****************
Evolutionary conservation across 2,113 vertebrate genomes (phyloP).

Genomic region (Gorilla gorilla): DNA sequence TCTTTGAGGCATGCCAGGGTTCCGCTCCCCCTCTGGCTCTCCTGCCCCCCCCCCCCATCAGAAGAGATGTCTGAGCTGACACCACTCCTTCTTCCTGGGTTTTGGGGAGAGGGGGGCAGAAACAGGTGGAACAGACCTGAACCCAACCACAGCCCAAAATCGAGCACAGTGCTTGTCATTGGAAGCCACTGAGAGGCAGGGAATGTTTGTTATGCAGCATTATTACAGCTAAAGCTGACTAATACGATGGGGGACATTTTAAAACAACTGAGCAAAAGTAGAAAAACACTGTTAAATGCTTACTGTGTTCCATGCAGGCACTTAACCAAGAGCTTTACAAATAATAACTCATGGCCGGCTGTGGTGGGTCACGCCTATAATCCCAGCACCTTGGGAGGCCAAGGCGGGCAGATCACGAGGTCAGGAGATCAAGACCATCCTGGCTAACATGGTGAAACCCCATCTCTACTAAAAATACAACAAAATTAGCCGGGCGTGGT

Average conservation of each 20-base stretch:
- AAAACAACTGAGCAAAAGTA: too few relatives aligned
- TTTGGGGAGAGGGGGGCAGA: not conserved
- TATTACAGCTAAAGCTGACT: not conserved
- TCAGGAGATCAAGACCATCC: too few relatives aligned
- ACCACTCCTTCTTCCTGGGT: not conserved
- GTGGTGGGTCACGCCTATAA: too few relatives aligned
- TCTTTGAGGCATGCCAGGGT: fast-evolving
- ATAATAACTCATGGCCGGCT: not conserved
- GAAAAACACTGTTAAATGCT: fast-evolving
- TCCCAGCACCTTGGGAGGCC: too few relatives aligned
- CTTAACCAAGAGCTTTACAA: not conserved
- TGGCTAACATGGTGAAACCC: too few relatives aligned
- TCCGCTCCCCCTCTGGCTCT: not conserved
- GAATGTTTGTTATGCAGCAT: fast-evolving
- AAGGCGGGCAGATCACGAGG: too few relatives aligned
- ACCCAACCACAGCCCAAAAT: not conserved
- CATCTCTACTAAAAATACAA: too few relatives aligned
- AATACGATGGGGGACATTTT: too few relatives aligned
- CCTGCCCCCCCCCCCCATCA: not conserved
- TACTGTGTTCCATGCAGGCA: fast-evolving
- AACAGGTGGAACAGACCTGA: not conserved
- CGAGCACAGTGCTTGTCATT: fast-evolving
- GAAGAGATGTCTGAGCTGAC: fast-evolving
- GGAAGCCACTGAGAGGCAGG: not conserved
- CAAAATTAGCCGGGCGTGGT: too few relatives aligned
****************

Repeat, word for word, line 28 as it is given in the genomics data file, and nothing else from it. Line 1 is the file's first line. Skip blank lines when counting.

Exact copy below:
- CAAAATTAGCCGGGCGTGGT: too few relatives aligned